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NEW YORK -- CBS says Scott Pelley will take over as its evening news anchor, starting on June 6.

The network on Tuesday announced the expected selection of Pelley, the veteran 60 Minutes reporter, to replace Katie Couric on the CBS Evening News. Couric is pursuing a syndicated talk show, but hasn t said where she will be working next. The date for her final CBS broadcast has not been set.

Pelley is a Texas native who has worked at CBS for two decades. He will inherit a broadcast that is in last place in the ratings behind NBC and ABC, and has been for some time.

CBS said Pelley will continue to do stories for 60 Minutes.

Scott has it all. He has the experience, the credibility and he is among the very best reporters ever to work at CBS News, said 60 Minutes Executive Producer Fager. In more than two decades at CBS News, he has distinguished himself at every level, right up to his current role at 60 Minutes, where his work has been incomparable. We like to think of CBS News as the reporter s network and I can t think of anybody in this business better suited for the anchor chair than Scott.

Few reporters have made as wide and as deep a mark on a news organization as Pelley has at CBS News, according to a press release from the network. He s covered everything from breaking national news stories to politics to wars and served as the network s chief White House correspondent. Since he brought that experience to 60 Minutes in 2004, half of all the major awards won by the broadcast have been for stories reported by Pelley.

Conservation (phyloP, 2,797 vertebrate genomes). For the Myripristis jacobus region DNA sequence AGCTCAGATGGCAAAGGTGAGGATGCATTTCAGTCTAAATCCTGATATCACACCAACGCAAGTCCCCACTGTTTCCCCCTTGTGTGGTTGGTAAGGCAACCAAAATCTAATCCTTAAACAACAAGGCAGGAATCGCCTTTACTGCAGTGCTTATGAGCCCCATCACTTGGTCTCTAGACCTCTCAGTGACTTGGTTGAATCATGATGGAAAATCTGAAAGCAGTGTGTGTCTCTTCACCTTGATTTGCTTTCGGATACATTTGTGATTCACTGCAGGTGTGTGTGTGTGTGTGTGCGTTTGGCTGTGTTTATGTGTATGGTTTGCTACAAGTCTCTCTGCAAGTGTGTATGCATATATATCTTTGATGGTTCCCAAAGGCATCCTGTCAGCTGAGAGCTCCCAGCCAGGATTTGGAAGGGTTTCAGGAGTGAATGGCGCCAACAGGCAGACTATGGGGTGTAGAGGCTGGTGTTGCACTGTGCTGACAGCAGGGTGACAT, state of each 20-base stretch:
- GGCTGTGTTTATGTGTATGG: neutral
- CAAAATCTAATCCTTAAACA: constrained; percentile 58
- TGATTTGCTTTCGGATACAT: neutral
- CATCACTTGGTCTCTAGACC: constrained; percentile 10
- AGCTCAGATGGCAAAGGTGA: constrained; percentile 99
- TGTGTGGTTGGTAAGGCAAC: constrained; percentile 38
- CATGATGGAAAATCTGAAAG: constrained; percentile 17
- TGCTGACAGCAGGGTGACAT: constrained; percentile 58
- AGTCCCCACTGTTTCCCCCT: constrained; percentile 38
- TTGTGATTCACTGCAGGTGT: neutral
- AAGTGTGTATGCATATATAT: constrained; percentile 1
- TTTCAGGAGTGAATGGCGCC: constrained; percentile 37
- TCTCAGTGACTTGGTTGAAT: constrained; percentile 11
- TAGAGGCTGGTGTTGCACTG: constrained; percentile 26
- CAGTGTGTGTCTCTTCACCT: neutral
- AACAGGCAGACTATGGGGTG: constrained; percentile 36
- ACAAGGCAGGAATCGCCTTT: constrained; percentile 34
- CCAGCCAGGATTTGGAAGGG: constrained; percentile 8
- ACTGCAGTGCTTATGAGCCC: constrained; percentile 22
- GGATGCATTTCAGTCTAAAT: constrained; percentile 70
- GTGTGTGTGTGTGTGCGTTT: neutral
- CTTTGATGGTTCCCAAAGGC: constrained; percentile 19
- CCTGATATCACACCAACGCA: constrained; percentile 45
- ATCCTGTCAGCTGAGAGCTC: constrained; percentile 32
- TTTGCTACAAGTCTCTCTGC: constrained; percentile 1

Pelley s recent 60 Minutes reports include segments on late-breaking stories such as the earthquake and tsunami in Japan and the mass murder in Tucson that seriously wounded Arizona Representative Gabrielle Giffords.

On September 11th, Pelley was among the first reporters to arrive on the scene of the twin towers.  His award-winning live reports from ground zero and the subsequent search and recovery operations exhibited his innate ability to provide a deeper understanding of news events.

Pelley has covered the wars in Afghanistan and Iraq more than any other journalist in recent history. He was first to report live from the war zone after the invasion of Iraq and was one of the only reporters who did not embed with the military.  Instead, he and his team went alone with two SUVs and, using a satellite dish, reported some of the most powerful stories from that war, including the fight for Umm Qasr and the fall of Basra.  Following the invasion, Pelley reported on the uncovering of mass graves in Iraq and the guerrilla war against U.S. forces there.

In 1990, he was assigned for a year to Dhahran, Saudi Arabia, during the Persian Gulf crisis.  He covered Baghdad and later broadcast live reports during Iraqi missile attacks on Saudi Arabia.  He joined the troops of the XVIII Airborne Corps for combat coverage of the invasion of Iraq and the liberation of Kuwait.

All told, Pelley and his team s distinguished body of work have received an Alfred I. duPont-Columbia Silver Baton, two George Foster Peabody awards, 14 national Emmy awards, five Edward R. Murrow awards, a George Polk and a Loeb award, as well as honors from the Society of Professional Journalists, Investigative Reporters and Editors and the Writers Guild of America.  Twenty-one of those awards have been earned for his work over the past five years on 60 Minutes.

Prior to his time at CBS News, Pelley was a producer/reporter for WFAA-TV Dallas/Fort Worth (1982-89), KXAS-TV Dallas/Fort Worth (1978-81) and KSEL-TV Lubbock, Texas (1975-78).  He began his journalism career at the age of 15 as a copyboy at the Lubbock Avalanche-Journal newspaper.

Scott Pelley was born in San Antonio, Texas, and attended journalism school at Texas Tech University.  He and his wife, Jane Boone Pelley, have a son and a daughter.

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